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Tom remains underfunded to start up a business.

The context is that this man has an excellent business plan and entrepreneurial spirit. But the bank wouldn't lend him money in absence of collateral.

In my view, the word "underfunded" properly stresses the fact that Tom lacks capital. However, according to Collins Dictionary, this word in most cases modify an organization or services. Are there any words that would fit in better?

To clarify, Tom LACKS enough funding. Still, he may turn to other institutions other than banks, a solution not very practical because the former ones charge exorbitantly high interest rate.

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A quick google search tells me unfunded refers to not getting any funding and underfunded refers to inadequacy of funds. So is Tom unable to raise any money at all, or is he looking to raise additional money? Adding a clarification to your question will likely help you get better answers. –  Autoresponder Jan 5 '13 at 7:21
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No online thesaurus has an entry for this word. Maybe undercapitalized will work, but that seems to mean "A business that has insufficient capital to carry out its normal functions". Or underfinanced. –  user21497 Jan 5 '13 at 7:21
    
@BillFranke: Are you sure? According to the OED, it means provide with insufficient funding. –  Noah Jan 5 '13 at 7:33
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@Noah: No, I'm not sure, which is why I said "maybe". The best word is probably broke followed by dirt poor, but those aren't business-speak. Certainly, though, Tom is underfinanced and undercapitalized simply because he doesn't have enough money to even begin his business or secure a loan. Words may have denotations in the dictionary, but when they are used in the real world, they take on the meaning provided by the context in which they are used. Sometimes arguing about the meaning of a term is pointless: Just stipulate a meaning and that's what it means. Simple. –  user21497 Jan 5 '13 at 8:15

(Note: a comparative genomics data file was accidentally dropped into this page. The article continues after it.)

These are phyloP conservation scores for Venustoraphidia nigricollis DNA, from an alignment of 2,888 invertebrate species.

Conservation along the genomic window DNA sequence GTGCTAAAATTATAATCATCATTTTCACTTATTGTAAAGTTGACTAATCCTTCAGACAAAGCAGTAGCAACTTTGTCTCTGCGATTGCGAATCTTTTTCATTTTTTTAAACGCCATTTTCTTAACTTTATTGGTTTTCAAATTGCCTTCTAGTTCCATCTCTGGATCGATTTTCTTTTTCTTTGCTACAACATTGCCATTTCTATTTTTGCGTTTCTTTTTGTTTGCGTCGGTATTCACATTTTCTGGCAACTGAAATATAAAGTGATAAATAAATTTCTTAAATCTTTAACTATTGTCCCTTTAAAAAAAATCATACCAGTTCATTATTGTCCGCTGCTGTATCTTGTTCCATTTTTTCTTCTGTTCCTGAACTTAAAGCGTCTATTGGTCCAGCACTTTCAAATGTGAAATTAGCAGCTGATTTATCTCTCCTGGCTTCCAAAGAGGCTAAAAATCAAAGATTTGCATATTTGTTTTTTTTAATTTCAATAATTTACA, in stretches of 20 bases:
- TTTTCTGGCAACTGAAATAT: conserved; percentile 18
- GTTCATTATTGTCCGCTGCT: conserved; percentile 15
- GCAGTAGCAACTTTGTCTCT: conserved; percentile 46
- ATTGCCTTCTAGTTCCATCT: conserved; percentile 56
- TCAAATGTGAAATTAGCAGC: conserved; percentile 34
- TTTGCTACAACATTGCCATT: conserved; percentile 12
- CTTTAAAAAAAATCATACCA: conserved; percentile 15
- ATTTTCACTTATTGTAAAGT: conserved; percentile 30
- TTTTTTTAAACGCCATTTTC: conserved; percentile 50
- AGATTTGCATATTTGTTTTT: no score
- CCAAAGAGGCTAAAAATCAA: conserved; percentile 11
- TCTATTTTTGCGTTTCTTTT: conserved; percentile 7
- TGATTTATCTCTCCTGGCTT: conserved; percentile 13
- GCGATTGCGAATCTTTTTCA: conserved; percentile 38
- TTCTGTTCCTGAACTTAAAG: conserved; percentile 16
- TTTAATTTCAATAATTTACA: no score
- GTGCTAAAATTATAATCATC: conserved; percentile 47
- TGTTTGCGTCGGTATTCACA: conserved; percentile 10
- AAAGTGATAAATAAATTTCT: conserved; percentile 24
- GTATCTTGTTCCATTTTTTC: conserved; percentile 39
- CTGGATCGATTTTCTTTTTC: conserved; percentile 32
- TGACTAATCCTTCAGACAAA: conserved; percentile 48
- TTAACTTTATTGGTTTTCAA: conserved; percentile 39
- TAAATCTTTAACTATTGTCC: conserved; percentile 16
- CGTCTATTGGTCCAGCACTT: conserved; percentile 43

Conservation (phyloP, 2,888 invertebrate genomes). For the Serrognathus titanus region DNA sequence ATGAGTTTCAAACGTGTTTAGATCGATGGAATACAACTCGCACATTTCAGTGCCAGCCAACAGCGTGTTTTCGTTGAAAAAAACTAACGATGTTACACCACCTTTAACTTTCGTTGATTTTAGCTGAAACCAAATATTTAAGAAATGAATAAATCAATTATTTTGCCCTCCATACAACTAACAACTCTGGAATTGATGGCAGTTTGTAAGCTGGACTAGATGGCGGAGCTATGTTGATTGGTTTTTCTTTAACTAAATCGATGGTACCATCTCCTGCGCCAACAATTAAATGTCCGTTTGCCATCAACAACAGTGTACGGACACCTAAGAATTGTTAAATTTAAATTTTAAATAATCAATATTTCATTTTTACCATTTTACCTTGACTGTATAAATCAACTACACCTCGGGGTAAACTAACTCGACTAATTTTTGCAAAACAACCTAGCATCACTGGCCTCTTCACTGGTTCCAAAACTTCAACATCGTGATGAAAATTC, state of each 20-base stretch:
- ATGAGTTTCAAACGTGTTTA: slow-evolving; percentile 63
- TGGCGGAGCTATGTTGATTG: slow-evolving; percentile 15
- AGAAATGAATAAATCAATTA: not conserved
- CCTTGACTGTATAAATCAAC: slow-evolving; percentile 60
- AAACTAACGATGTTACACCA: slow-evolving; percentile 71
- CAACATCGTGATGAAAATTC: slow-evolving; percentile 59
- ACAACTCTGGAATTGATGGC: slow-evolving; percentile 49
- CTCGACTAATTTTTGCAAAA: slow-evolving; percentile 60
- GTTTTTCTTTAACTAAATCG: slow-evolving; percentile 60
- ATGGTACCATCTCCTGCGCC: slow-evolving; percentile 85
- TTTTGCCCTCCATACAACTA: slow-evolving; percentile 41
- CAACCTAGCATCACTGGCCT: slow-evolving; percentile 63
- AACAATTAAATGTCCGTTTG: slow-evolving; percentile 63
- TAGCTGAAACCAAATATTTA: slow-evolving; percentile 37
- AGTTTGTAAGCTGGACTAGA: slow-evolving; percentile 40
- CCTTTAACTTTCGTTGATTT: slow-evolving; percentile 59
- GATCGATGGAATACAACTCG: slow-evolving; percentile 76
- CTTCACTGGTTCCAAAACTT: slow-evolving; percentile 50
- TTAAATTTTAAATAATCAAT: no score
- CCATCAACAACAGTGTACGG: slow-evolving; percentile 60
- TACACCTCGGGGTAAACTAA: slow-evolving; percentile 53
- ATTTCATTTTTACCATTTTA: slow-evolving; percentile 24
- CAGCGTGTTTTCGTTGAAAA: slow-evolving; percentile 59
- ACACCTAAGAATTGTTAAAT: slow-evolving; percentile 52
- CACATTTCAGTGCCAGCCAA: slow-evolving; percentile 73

2 Answers 2

up vote 1 down vote accepted

I can’t think of any adjectives that would convey the same sense and meaning as underfunding in the context you’re using.

However capital would be a more appropriate word to use, given your context –

From OED –

capital, adj. and n.2

Real or financial assets possessing a monetary value; the stock with which a company, corporation, or individual enters into business; the total sum of shareholders' contributions in a joint-stock company;

And in phrase use –

capital funding n.

(a) capital raised by a business or company from lenders or shareholders;
(b) funding for capital or fixed assets.

Used in your context –

Tom lacks capital funding to start up a business.

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FWIW, Google Books has 7 instances of he is underfunded, and as many again with the component words split by a space or hypen. That's against a total of 67 for he is undercapitalised/undercapitalized (plus another 10 for the "split" versions). I think they're all perfectly valid in OP's context - but small as they are - those figures do tend to back you up in saying capital is more appropriate. –  FumbleFingers Jan 5 '13 at 13:47
    
@FumbleFingers Yes, I think the word capital is the correct word for his business context. However, undercapitalisation does imply that the business already exists and lacks funding rather than insufficient funding to it get started in which case I think the phrase lacks capital funding... implies the correct meaning within that context. –  spiceyokooko Jan 5 '13 at 13:53
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I agree - I only did those GB searches to establish that capitalised is actually more likely than funded in the context of an individual. But there are so many variants applicable to OP's case (where the business doesn't even exist yet) that it would be impractical to search for them. Personally I'd probably say "Tom is unable to secure start-up capital for his business [plan]". –  FumbleFingers Jan 5 '13 at 14:12
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@FumbleFingers Yes, I like the phrase start-up capital that implies precisely the right meaning. –  spiceyokooko Jan 5 '13 at 15:02

Any adjective meaning poor, prefixed by too is fine.

too poor

too hard-up

too cash-strapped

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